- Not mobile enough to get your elbows high in the front rack position.
Although the position is uncomfortable at first, most people have the mobility to get their elbows high enough. It’s likely that if your wrists hurt, your position looks something like this:
Fix: let go of the bar. Let it hang on 3 fingertips in your hand and rest on your collarbone and shoulders. Then, pass your elbows through, driving them to the ceiling.
#2. Leaning Forward/Leaning Back
Watch any CrossFit athlete perform a movement in the front rack.
Their torso is always vertical, which keeps the load evenly distributed across their body.
When learning the front rack, you’ll see athletes try to compensate for a lack of shoulder/wrist mobility by overextending and leaning back.
Fix: Overextension is often in conjunction with fault #1, so check how they (or you) are gripping the bar. Reset from the rack and try again standing tall.
Sometimes, it’s the opposite. The athlete doesn’t trust that the bar can rest on the shoulders/clavicles comfortable and tries to hold it lower, on the top part of the chest.
They won’t have a flexed back or belly, and the bar will be straining their wrists and shoulders.
Fix: Practice letting go of the bar and letting it rest on the shoulders with a lightweight. Take it out of the rack a few times without doing an exercise just to get a feel. Stand tall throughout.
4 Ways To Improve Front Rack Position
If you’re still struggling with the front rack, or want to bring new drills in for your athletes, check out these 4 videos for improving the position:
Front Rack Warm Up
For some of you, it might just be a matter of warming up to hit the right front rack position.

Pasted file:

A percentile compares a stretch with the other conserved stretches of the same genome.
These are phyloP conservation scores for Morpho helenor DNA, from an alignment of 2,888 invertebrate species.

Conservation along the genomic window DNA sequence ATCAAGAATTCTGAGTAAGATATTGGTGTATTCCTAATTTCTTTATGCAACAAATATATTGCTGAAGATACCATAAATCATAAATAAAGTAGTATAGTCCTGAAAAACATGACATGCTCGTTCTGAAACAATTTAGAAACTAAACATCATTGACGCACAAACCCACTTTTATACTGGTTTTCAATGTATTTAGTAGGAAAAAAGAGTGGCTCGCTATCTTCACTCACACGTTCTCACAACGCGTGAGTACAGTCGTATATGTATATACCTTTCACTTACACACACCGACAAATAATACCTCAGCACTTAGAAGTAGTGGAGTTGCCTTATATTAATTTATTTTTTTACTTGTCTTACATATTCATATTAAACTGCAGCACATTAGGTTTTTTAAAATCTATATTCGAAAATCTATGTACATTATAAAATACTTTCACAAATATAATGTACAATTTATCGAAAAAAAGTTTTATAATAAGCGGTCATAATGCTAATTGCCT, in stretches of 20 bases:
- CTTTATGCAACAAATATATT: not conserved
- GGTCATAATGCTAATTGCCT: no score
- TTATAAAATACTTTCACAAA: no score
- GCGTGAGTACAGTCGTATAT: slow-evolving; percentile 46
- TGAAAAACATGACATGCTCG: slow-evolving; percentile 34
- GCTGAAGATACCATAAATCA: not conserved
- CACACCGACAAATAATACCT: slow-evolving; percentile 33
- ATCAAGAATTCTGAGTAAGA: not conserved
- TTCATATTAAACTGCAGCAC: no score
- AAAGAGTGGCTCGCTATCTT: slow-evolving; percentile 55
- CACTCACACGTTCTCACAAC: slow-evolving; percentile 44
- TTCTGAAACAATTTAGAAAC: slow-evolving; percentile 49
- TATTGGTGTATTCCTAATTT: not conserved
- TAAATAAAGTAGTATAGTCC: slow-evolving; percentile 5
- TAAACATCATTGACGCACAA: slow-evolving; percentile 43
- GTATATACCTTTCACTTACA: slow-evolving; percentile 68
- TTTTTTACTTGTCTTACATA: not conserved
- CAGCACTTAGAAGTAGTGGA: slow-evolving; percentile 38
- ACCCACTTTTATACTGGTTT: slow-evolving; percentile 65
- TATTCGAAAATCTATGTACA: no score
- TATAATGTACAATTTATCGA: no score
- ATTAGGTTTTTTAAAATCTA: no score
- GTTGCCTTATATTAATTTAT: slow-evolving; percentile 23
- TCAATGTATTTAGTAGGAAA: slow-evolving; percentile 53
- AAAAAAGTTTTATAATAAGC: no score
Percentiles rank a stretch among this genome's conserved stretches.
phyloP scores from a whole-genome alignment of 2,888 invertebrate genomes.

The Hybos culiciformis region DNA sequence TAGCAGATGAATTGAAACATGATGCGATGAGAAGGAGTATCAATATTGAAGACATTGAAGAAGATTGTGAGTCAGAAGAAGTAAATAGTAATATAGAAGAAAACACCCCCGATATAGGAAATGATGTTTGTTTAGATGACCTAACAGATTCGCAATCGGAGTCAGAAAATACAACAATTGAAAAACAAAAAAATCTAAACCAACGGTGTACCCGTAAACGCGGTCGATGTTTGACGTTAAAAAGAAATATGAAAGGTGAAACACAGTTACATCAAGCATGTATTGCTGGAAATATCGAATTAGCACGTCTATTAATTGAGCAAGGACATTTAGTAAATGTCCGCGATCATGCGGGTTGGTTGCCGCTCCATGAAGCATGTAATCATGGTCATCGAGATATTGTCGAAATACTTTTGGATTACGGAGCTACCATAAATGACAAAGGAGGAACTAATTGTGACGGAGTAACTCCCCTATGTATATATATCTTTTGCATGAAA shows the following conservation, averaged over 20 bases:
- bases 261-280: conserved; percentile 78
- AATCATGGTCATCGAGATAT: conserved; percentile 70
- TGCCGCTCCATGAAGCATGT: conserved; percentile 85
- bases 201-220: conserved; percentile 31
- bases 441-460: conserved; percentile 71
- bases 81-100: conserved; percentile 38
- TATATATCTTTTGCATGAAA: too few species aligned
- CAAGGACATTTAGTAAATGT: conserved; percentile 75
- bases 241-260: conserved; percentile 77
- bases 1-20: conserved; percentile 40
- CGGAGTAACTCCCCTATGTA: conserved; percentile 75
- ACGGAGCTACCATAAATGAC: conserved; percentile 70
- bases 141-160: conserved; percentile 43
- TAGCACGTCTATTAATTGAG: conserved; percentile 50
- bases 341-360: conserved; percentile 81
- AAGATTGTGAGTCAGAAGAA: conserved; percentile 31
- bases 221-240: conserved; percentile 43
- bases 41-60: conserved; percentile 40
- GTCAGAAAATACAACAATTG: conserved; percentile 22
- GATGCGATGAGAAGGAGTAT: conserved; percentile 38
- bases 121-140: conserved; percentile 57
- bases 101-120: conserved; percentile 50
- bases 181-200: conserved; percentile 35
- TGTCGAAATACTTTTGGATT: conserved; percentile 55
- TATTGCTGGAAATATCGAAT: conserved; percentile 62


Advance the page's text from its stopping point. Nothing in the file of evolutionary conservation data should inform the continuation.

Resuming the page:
Stretching out the shoulders, triceps, and lats using a bench or a bar in the rack before you get started is a good way. This Part 1 video will give you some ideas:
Around 2:40, you’ll see her working through the upper body portion of the warm-up.
Mobility drills will help you if you’re confident that you simply don’t have the flexibility to achieve the front rack position. Use this MobilityWOD from Kelly Starrett:
This drill requires a partner, but will really help get you ready for high elbows and active lats. It’s being taught at a CrossFit L1 certification by CFHQ.
This is a great one to do before a workout or competition as it only requires a bar and a rack. Here’s a 3-minute mobility drill from CrossFit Element:
The front rack position is necessary for cleans, front squats, thrusters and jerks. This makes it an essential position to learn for all CrossFit athletes.
Though it can feel uncomfortable at first, the key to learning the position is to practice as much as you can.
Think about the keys to a good front squat: elbows high, letting the bar go in your hands, tight lats, and an engaged core.
Keep your torso vertical to ensure the load of the bar is distributed equally throughout your body. They are called compound movements for a reason!
If you’re really stuck or struggling, give some of the mobility and warm up videos a try.
Even 2-3 minutes a day of dedicated work will get you into a good front rack position in just a few days.